New Zealand’s Jacinda Ardern Is About to Take Maternity Leave. Why That’s a Good Thing for Both Women and Men

New Zealand is readying for the arrival of its newest member of the executive wing: the first child of Prime Minister Jacinda Ardern.

The 37-year-old leader has returned home to the Auckland area to prepare for the birth of her baby, which is due on Sunday. Once the baby is born, Ardern will take a six week leave from office, making her the first elected leader ever to take maternity leave.

“There is a level of excitement because it is novel and because it’s really rare to see this globally. It’s quite a big moment,” says Dr. Jennifer Curtin, a professor of politics and international relations at the University of Auckland. “But also this happens in a year when the focus has been on how far have women come in this country.”

Indeed, New Zealand is ahead of the game when it comes to gender parity. Two women, Helen Clark and Jenny Shipley, have already held the Prime Ministerial post in the past. The South Pacific nation has one of the lowest pay gaps in the world, and it prides itself as the first country to have established women’s suffrage in 1893 — the 125th anniversary of which is being celebrated this year.

The only other world leader to give birth while in office was the late Pakistan Prime Minister Benazir Bhutto, to her daughter Bakhtawar in 1990. In April Illinois Senator Tammy Duckworth became the first member of the U.S. Senate to give birth while in office. She made history again when she brought her baby girl onto the Senate floor for a vote weeks later. Only 10 women in U.S. history have given birth while serving in Congress.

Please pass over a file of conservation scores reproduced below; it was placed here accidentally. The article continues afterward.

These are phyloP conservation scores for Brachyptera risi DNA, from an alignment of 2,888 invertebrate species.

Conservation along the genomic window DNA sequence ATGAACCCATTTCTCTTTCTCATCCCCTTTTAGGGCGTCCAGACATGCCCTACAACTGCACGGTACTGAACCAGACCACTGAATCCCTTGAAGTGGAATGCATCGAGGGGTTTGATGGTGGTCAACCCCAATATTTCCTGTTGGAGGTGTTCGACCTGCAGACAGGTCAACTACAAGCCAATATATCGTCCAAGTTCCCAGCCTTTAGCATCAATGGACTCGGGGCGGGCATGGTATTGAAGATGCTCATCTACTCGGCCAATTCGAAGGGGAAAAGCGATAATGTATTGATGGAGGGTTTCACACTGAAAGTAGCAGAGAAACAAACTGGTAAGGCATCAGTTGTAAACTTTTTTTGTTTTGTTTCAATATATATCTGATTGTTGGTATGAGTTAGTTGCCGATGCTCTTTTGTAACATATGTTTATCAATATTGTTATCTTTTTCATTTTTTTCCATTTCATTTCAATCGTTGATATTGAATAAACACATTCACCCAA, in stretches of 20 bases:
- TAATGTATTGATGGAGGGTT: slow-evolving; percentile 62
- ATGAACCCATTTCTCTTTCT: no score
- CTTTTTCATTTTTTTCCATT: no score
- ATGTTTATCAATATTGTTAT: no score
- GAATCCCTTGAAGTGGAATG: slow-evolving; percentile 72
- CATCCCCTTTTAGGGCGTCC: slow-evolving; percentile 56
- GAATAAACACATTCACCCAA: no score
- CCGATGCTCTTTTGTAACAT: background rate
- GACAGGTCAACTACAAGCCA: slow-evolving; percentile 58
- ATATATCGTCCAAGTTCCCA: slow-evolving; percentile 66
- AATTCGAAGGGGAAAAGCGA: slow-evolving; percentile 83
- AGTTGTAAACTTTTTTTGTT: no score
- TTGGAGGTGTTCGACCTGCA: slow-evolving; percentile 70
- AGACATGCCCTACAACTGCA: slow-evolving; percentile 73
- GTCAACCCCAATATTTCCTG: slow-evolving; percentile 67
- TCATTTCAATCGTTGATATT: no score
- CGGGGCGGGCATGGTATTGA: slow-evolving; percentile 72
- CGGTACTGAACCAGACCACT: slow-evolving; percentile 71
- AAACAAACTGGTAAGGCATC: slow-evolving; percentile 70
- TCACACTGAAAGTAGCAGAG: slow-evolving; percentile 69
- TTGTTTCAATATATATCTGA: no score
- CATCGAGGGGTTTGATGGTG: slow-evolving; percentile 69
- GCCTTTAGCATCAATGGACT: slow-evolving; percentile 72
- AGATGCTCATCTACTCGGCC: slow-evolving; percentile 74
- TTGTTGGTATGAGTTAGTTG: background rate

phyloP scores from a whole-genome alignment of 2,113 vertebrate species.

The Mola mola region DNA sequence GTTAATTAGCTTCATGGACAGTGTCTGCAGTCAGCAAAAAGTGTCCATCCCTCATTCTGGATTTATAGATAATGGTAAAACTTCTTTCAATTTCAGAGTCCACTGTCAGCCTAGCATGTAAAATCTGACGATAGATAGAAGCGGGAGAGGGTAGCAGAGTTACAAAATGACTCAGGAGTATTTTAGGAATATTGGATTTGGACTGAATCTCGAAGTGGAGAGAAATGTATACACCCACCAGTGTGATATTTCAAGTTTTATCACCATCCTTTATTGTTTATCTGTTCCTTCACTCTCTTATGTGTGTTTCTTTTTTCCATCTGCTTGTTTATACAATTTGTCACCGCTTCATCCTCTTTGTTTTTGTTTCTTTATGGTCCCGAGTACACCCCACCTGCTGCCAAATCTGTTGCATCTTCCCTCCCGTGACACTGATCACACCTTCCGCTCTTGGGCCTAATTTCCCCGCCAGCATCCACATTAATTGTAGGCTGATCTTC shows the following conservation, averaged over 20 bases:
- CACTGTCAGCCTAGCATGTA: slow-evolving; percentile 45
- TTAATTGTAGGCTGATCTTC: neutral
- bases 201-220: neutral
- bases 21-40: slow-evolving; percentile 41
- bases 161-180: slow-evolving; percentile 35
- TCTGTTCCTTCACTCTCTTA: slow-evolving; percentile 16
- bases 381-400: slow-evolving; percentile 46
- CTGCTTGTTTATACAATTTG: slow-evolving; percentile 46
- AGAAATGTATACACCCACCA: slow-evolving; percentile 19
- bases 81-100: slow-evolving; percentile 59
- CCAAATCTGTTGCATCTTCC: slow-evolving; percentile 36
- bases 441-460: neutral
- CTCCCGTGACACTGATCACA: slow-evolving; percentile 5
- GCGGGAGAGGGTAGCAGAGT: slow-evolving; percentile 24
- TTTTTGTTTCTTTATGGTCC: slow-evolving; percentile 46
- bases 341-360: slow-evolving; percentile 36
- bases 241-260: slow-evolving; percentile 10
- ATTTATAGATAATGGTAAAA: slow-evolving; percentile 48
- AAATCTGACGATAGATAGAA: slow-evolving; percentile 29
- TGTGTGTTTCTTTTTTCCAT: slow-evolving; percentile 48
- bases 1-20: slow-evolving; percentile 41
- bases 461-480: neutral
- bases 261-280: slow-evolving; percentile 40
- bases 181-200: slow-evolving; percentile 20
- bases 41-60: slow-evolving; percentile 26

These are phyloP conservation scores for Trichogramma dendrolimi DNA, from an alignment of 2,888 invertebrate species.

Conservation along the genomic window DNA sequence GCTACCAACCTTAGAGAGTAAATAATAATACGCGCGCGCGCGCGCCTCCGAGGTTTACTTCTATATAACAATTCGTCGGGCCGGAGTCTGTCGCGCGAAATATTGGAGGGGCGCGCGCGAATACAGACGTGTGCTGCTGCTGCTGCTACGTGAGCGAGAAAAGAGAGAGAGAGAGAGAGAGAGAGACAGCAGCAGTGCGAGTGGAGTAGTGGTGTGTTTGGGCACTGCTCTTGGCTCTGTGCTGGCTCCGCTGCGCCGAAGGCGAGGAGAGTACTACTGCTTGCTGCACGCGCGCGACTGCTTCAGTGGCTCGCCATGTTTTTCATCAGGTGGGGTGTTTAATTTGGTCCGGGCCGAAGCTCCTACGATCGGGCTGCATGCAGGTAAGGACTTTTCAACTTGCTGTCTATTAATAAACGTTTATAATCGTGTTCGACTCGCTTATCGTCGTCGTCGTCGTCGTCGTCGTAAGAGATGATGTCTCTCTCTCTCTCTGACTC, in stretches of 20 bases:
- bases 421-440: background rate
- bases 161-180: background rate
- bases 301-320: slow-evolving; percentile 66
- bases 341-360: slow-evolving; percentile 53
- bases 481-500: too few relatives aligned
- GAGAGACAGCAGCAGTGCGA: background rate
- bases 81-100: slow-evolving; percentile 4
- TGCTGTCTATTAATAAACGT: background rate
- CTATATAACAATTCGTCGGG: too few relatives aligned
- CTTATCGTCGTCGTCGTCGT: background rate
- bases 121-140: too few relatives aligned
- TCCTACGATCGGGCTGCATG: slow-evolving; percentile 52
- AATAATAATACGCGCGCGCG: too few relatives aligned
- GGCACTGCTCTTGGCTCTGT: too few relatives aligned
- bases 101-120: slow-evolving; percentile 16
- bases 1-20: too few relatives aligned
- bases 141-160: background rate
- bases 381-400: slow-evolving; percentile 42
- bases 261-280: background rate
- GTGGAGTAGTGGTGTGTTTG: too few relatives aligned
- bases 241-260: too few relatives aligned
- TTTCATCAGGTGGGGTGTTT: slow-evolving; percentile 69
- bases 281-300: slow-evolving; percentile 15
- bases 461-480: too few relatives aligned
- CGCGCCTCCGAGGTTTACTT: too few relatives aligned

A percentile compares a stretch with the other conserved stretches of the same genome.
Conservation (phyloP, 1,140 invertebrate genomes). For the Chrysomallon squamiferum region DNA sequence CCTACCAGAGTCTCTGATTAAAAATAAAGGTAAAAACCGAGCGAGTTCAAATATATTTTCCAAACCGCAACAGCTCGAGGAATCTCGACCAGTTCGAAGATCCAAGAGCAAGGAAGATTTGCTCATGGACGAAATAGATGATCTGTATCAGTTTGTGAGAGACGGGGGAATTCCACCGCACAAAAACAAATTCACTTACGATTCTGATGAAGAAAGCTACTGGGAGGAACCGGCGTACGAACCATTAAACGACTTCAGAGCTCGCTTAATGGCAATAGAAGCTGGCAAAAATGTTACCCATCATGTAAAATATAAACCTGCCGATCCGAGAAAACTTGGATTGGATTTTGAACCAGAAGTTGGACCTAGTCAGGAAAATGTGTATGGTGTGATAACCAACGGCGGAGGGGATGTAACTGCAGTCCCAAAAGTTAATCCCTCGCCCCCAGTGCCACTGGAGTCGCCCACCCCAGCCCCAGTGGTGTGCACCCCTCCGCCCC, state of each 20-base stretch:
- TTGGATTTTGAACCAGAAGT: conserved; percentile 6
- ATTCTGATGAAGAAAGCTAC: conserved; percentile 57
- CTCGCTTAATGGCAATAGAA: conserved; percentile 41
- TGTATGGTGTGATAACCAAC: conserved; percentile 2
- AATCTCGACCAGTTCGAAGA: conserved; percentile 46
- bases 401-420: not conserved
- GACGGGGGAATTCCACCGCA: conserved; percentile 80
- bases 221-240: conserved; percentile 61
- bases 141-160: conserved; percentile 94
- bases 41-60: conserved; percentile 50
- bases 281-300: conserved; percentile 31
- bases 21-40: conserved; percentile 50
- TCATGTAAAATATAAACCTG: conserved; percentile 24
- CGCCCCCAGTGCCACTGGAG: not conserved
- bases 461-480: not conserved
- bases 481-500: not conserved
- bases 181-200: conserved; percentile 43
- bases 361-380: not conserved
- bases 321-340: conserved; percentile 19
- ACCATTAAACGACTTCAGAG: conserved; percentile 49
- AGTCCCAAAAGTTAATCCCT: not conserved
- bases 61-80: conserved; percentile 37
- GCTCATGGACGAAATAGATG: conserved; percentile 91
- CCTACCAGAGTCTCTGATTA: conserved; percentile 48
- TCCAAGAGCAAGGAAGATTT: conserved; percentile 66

“We had mania when she first became leader, ‘Jacinda Mania,’” says Curtin. “We will see the equivalent once the baby arrives.”

That ‘Jacinda Mania’ was evident when Ardern first announced her pregnancy in January — just two months after her center-left government came to power — and when, while visibly pregnant, she wore a traditional Maori cloak known as a korowai to meet Queen Elizabeth II.

Queen Elizabeth II greets Jacinda Ardern, Prime Minister of New Zealand at during the Commonwealth Heads of Government Meeting at Buckingham Palace on April 19, 2018 in London, England.

” data-medium-file=”https://timedotcom.files.wordpress.com/2018/06/gettyimages-948819142.jpg?quality=85&w=300″ data-large-file=”https://timedotcom.files.wordpress.com/2018/06/gettyimages-948819142.jpg?quality=85&w=600″ src=”https://timedotcom.files.wordpress.com/2018/06/gettyimages-948819142.jpg?w=300&quality=85&w=558″ alt=”CHOGM London 2018 – Day 4″ width=”558″ height=”372″>Victoria Jones—WPA Pool/Getty ImagesQueen Elizabeth II greets Jacinda Ardern, Prime Minister of New Zealand at during the Commonwealth Heads of Government Meeting at Buckingham Palace on April 19, 2018 in London, England.

Ardern has been dubbed a trailblazer. Not least because her partner and father of the baby, Clarke Gayford, will assume the role of full-time dad while she leads the country. But the world’s youngest female leader is steadfastly calm about the baby mania and has has regularly downplayed the hype and rejected the ‘wonder woman’ labels.

“I’m not a trailblazer,” Ardern said in a news conference in January. “I am not the first woman to multitask. I am …read more

Source:: Time – World

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